Yellow-billed Cuckoo: Medium cuckoo, gray-brown upperparts and white underparts. Bill is mostly yellow. Wings are gray-brown with rufous primaries. Tail is long and has white-spotted black edges. Gray legs, feet. Feeds primarily on hairy caterpillars, also insects, larvae, small fruits, and berries.
Range and Habitat
Yellow-billed Cuckoo: Breeds from central California, Minnesota, and southern New Brunswick southward. Spends winters in South America. Preferred habitats include moist thickets, willows, overgrown pastures, and orchards.
Although the Yellow-billed Cuckoo usually raises its own young, occasionally it will lay its egg in the nest of another cuckoo, or even that of a different species.
On day six or seven after hatching, the feathers of the young emerge from their sheaths, allowing the nestling to become fully feathered in two hours.
A group of cuckoos are collectively known as a "cooch" and an "asylum" of cuckoos.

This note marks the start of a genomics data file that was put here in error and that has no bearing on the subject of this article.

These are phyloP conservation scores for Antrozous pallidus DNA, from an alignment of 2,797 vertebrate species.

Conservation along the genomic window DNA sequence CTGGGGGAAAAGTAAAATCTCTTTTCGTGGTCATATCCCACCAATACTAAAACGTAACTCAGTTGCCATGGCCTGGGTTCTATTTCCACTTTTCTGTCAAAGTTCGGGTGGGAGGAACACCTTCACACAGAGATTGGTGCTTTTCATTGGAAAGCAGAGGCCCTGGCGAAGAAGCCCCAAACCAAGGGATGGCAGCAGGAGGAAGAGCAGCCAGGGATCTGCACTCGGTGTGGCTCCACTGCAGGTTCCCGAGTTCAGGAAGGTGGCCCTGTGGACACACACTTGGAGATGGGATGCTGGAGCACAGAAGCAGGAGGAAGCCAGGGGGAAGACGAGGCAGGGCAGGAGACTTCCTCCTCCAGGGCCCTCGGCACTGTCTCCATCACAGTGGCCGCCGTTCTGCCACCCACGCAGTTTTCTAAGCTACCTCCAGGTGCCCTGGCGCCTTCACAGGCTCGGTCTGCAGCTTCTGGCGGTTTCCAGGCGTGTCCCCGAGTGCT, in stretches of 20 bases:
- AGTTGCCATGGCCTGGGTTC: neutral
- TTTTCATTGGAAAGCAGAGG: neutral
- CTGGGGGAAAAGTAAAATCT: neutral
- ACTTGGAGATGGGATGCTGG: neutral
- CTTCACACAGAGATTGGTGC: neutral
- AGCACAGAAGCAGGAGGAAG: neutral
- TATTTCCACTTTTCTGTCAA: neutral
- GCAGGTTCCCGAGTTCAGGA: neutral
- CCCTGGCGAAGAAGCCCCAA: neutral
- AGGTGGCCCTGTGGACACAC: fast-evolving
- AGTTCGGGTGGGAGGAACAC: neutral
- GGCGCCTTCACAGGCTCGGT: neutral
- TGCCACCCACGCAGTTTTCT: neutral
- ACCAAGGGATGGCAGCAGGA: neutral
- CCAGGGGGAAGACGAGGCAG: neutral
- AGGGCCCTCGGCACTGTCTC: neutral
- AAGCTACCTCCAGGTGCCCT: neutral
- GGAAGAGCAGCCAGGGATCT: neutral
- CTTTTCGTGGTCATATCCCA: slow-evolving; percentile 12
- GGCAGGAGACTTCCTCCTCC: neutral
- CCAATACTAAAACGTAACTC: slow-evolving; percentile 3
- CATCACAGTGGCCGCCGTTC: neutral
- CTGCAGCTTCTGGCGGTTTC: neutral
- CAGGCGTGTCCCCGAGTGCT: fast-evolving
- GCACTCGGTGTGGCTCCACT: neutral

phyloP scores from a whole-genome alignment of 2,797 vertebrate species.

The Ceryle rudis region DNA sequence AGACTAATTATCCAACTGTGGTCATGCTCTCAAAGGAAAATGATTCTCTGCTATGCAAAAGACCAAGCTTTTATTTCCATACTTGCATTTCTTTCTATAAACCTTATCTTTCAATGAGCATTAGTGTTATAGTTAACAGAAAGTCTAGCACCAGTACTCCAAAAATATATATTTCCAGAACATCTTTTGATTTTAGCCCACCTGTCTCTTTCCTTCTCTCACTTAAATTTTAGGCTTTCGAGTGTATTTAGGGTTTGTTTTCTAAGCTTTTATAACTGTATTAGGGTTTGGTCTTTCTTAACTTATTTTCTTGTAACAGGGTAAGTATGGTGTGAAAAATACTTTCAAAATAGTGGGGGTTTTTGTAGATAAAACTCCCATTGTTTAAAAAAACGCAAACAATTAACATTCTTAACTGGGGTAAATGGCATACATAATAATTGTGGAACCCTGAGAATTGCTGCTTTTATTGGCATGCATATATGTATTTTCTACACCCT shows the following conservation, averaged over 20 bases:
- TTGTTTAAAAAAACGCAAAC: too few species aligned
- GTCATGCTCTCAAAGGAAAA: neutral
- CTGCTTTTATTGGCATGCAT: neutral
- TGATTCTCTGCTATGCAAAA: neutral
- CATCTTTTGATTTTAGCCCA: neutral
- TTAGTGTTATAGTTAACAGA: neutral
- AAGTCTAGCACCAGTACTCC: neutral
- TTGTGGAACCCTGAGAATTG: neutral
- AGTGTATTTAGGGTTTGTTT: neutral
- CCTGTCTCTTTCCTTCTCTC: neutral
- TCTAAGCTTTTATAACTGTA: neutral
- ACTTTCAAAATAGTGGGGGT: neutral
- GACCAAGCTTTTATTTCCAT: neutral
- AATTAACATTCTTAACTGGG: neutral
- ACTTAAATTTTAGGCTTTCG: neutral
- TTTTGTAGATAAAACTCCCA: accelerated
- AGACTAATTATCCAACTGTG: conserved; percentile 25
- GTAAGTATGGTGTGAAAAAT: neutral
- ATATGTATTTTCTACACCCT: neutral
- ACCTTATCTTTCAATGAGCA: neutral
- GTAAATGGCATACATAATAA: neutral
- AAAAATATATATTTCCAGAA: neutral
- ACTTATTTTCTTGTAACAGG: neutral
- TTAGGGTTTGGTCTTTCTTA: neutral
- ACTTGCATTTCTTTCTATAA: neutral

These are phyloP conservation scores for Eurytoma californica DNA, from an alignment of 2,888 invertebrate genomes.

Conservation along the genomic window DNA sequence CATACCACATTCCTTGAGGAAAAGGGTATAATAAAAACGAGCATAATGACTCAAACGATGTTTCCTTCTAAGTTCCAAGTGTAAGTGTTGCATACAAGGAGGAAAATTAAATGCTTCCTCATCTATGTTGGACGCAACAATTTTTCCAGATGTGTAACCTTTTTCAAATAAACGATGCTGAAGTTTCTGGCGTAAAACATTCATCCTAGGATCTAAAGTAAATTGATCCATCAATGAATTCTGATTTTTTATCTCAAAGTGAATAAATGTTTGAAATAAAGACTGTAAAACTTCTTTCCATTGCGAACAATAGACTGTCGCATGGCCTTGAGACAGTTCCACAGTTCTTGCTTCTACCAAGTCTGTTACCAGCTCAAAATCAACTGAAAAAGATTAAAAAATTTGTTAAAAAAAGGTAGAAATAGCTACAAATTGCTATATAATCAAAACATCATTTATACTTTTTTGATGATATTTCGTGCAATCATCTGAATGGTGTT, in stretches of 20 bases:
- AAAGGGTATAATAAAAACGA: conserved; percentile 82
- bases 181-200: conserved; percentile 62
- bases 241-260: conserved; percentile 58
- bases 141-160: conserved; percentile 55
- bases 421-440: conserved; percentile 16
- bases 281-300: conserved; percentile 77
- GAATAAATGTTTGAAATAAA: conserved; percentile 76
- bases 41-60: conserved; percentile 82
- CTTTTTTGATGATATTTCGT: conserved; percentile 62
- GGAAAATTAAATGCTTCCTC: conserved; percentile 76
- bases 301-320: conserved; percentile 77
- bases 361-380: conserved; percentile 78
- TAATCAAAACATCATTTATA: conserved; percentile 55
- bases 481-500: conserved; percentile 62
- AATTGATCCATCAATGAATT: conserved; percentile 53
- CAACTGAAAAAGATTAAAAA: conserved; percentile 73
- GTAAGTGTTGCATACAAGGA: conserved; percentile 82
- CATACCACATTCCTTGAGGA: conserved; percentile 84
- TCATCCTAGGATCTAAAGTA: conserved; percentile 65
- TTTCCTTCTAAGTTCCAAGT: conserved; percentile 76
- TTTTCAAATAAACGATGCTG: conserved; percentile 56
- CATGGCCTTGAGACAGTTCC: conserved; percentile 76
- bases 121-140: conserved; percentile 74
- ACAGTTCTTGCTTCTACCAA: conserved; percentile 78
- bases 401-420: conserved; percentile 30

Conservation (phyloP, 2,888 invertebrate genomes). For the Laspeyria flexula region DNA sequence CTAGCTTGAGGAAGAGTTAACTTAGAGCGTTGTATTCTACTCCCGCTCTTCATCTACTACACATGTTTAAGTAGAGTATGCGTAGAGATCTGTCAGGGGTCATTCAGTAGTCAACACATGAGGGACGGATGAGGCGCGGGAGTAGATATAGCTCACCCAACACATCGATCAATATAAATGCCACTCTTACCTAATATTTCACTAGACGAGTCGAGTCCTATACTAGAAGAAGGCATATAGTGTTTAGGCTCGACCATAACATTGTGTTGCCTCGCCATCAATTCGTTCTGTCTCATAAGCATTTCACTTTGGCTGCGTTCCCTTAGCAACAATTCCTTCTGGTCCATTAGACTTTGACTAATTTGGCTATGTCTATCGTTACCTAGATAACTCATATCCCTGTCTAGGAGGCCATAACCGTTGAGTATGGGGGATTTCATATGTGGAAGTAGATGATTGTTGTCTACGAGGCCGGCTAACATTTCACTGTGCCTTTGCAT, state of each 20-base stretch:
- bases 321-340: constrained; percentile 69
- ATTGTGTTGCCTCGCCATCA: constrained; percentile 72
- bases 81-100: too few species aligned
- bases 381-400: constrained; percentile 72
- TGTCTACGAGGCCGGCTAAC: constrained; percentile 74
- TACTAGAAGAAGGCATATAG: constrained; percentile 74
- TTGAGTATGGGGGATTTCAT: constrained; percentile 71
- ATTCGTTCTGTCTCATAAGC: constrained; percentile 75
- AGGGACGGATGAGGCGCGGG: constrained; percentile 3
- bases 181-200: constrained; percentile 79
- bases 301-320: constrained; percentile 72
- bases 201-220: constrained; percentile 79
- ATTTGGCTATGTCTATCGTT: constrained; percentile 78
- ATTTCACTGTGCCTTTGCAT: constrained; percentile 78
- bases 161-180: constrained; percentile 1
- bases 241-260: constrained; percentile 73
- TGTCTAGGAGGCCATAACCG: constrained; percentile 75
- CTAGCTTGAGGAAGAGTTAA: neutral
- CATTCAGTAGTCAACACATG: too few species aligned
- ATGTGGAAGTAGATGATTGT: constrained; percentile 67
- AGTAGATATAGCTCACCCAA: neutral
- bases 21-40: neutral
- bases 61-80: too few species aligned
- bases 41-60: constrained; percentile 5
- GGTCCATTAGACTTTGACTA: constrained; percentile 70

The Yellow-billed Cuckoo has a tremendous range reaching up to roughly 5.3 million square kilometers. This bird can be found in many Carribean and Central American locations as well as throughout all of North America. The species also has vagrant populations in parts of Europe, Northern Africa and the UK as well. This bird appers most often in forests, savanna, shrublands and even in deforested locations. The global population of this bird is estimated to be around 9.2 million individual birds. Currently, it is not believed that the population trends for this species will soon approach the minimum levels that could suggest a potential decline in population. Due to this, population trends for the Yellow-billed Cuckoo have a present evaluation level of Least Concern.